Anil Agarwal, India’s third wealthiest person and a metals and mining magnate, started his journey with a tiny scrap metal business in 1970. Agarwal, who turned this small scrap unit into London-listed Vedanta Resources with huge mining assets spread across the world, saw his wealth grow by as much as 39 per cent in 2017. While this wealth gain was the result of a significant turnaround in the market that he is in, some organisational realignment, both organic and inorganic, also helped his companies make a big jump in their market valuation.
In January, Agarwal bought a 12 per cent stake in London-based mining company Anglo American for $2.4 billion through his family trust. He merged Vedanta’s debt-laden Indian unit and cash-rich oil and gas firm Cairn India after sweetening the terms for minority investors. Agarwal’s listed group company Sterlite Technologies hived off its power transmission business into a separate unit and listed an infrastructure investment trust.
Agarwal attributes his gain in 2017 to the group’s commitment in maintaining healthy margins.“Vedanta’s business model is unique as it relies on optimisation of its tier-1 assets through low-cost production. A few months ago, commodity prices hit rockbottom and the entire sector was in pain globally. While, we went through pain, like every other company in the sector globally, our commitment to maintaining healthy margins, cash on books and deleveraging our balance sheets kept us in good stead,” says Agarwal. “Today, as commodities are regaining confidence, Vedanta is in a stronger position than most other companies globally. Recently our market cap hit $45 billion,” he adds.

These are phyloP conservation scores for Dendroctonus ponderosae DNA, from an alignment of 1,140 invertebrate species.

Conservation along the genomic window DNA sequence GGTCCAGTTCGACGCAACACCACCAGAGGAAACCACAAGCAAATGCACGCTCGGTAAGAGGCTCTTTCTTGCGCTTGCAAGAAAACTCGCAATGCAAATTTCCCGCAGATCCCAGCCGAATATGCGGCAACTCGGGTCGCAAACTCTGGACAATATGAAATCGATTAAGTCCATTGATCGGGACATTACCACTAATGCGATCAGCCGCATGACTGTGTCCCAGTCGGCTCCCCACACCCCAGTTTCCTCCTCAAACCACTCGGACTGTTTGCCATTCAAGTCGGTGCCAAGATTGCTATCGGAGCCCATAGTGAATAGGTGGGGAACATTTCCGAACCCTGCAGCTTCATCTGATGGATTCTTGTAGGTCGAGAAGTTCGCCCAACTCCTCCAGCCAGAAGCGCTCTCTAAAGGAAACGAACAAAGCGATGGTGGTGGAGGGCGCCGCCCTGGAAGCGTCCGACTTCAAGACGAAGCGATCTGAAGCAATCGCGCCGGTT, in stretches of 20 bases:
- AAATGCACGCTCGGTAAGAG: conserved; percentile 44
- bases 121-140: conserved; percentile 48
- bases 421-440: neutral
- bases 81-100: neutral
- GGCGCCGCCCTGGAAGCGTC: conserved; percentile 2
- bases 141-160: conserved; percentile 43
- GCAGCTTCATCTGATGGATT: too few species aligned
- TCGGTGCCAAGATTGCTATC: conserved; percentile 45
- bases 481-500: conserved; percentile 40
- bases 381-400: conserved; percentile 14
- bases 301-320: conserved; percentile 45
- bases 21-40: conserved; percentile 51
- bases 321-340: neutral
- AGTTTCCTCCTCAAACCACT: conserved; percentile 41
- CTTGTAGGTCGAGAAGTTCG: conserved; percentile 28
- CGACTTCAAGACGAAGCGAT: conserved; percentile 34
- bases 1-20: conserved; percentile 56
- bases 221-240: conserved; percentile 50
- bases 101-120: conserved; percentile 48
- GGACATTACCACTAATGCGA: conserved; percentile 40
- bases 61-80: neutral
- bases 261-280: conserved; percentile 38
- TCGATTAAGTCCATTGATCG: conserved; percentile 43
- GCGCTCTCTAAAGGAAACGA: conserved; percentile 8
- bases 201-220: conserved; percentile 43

A sports enthusiast, Agarwal says that sports teaches you one of the most important lessons of business: that no loss is final, nor is any victory. While these very principles govern Vedanta’s business ethos, the company recognises that it is essential to promote these values through its community engagement.